Out of convenience, it might be easier to sterilize your baby's pacifier in the microwave, rather than boiling it in water over the stove. You can sterilize a silicone pacifier in a microwave, but a specialized microwave-safe sterilizer is necessary.
Out of convenience, it might be easier to sterilize your baby's pacifier in the microwave, rather than boiling it in water over the stove. You can sterilize a silicone pacifier in a microwave, but a specialized microwave-safe sterilizer is necessary. Dry pacifiers aren't made to withstand the heat and intense radiation from a microwave. Latex pacifiers can't be sanitized in microwave and require other cleaning methods.
Silicone pacifiers must be boiled in water over the stove, without the use of a microwave, before their first use. Some silicone pacifiers come with a plastic sterilizer that is designed for use in a microwave after the initial boiling, using steady to clean and sanitize. You must fill the pacifier sterilizer to the water line, insert the silicone pacifier with the nipple face down, snap the shield in place and microwave on high for the time recommended by the manufacturer. Latex pacifiers must be boiled before the first use, but you can't use a dishwasher or a steam sterilizer for regular cleanings. Wash latex pacifiers with hot, soapy water.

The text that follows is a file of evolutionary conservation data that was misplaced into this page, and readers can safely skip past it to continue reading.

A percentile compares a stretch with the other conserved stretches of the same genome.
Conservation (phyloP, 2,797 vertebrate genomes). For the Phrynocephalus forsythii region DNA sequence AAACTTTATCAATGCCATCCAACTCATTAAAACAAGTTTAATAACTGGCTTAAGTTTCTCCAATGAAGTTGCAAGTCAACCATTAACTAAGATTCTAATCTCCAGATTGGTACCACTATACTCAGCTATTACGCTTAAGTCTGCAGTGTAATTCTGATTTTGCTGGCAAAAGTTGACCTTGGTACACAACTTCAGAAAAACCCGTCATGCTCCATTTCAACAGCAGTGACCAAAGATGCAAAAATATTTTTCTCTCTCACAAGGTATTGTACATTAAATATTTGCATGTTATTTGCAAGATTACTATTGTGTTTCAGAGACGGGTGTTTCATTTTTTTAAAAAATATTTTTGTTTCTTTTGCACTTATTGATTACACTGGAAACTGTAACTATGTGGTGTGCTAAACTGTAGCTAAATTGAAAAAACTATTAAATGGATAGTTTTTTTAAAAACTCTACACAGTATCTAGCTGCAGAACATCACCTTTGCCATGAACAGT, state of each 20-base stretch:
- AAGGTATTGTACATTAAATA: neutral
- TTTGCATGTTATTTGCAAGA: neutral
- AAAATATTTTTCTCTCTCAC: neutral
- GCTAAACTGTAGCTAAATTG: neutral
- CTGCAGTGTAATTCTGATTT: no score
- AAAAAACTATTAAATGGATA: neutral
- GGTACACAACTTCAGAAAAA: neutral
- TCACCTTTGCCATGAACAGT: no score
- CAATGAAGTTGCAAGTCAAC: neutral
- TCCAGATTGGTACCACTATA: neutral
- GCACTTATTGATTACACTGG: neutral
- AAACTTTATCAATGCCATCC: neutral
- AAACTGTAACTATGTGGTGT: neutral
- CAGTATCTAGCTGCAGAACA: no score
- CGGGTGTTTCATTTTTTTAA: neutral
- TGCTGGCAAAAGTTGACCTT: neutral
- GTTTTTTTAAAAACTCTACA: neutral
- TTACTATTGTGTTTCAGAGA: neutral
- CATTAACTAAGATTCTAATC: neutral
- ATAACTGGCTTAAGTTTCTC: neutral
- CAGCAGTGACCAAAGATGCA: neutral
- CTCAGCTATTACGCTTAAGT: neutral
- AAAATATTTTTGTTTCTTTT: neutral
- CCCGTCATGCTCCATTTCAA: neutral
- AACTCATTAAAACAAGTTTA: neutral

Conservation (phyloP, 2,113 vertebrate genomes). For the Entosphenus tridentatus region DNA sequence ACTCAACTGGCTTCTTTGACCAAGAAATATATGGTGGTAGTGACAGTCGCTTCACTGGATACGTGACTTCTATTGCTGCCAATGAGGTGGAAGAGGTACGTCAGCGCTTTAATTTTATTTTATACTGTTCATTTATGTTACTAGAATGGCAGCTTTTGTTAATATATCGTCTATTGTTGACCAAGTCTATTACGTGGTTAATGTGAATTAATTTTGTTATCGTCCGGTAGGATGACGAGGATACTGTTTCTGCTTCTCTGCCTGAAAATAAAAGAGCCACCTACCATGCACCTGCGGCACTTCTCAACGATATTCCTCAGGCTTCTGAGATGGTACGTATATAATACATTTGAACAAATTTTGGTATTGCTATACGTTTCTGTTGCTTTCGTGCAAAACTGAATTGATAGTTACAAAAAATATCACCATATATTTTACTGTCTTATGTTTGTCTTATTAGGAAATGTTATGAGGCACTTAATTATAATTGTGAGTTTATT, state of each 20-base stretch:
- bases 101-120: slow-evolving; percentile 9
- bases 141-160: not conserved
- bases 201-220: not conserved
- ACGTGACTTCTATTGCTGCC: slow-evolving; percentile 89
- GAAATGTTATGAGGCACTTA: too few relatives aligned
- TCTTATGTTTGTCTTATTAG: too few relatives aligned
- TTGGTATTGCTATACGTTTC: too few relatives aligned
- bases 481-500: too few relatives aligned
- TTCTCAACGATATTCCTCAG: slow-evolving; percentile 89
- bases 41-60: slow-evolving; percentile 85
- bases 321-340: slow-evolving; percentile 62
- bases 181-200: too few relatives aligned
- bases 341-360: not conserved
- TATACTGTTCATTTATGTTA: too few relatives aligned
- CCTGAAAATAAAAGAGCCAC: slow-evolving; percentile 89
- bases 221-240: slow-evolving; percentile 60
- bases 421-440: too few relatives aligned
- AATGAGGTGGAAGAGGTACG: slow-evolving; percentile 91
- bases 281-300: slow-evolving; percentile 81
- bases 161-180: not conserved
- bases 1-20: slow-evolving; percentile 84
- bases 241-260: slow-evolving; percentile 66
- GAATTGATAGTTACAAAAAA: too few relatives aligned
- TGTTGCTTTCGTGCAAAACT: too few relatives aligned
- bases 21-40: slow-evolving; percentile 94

If you're in a hurry and can't wait for water to boil over the stove, boil the water in the microwave first. Don't put your baby's pacifier in the water until you take it out of the microwave. Even though this is the same as boiling water over the stove, it's difficult to keep water at a boiling temperature once it's been removed from the microwave. You'll likely need to put the microwaved boiling water in a pan on the stove to keep it boiling. Boil the pacifier for three to five minutes and let it cool and dry before use, recommends Dr. Marcus DeGraw on the HealthTap website.
You can put most silicone pacifiers in the dishwasher, as long as they are labeled "dishwasher-safe." It doesn't matter what brand or type of dishwasher detergent you use as long as you rinse off any soap residue before you give it to your baby. The slight residue isn't harmful, but your baby might not like the taste. You don't have to run the pacifier through a heat cycle if you want to conserve energy and don't plan to use the heat for your dishes anyway. It doesn't hurt to wash your baby's pacifier with the rest of your dishes. Pacifiers are small and may slip through dishwasher racks, so consider purchasing a pacifier dishwasher tub at your local baby store. The silverware tray also works.
Unless you use well water, you don't have to sterilize bottles and pacifiers, according to "Parenting" magazine, though you still have to clean them. Wash bottles and pacis either in the dishwasher (on the top rack) or by hand with soap and water before every use.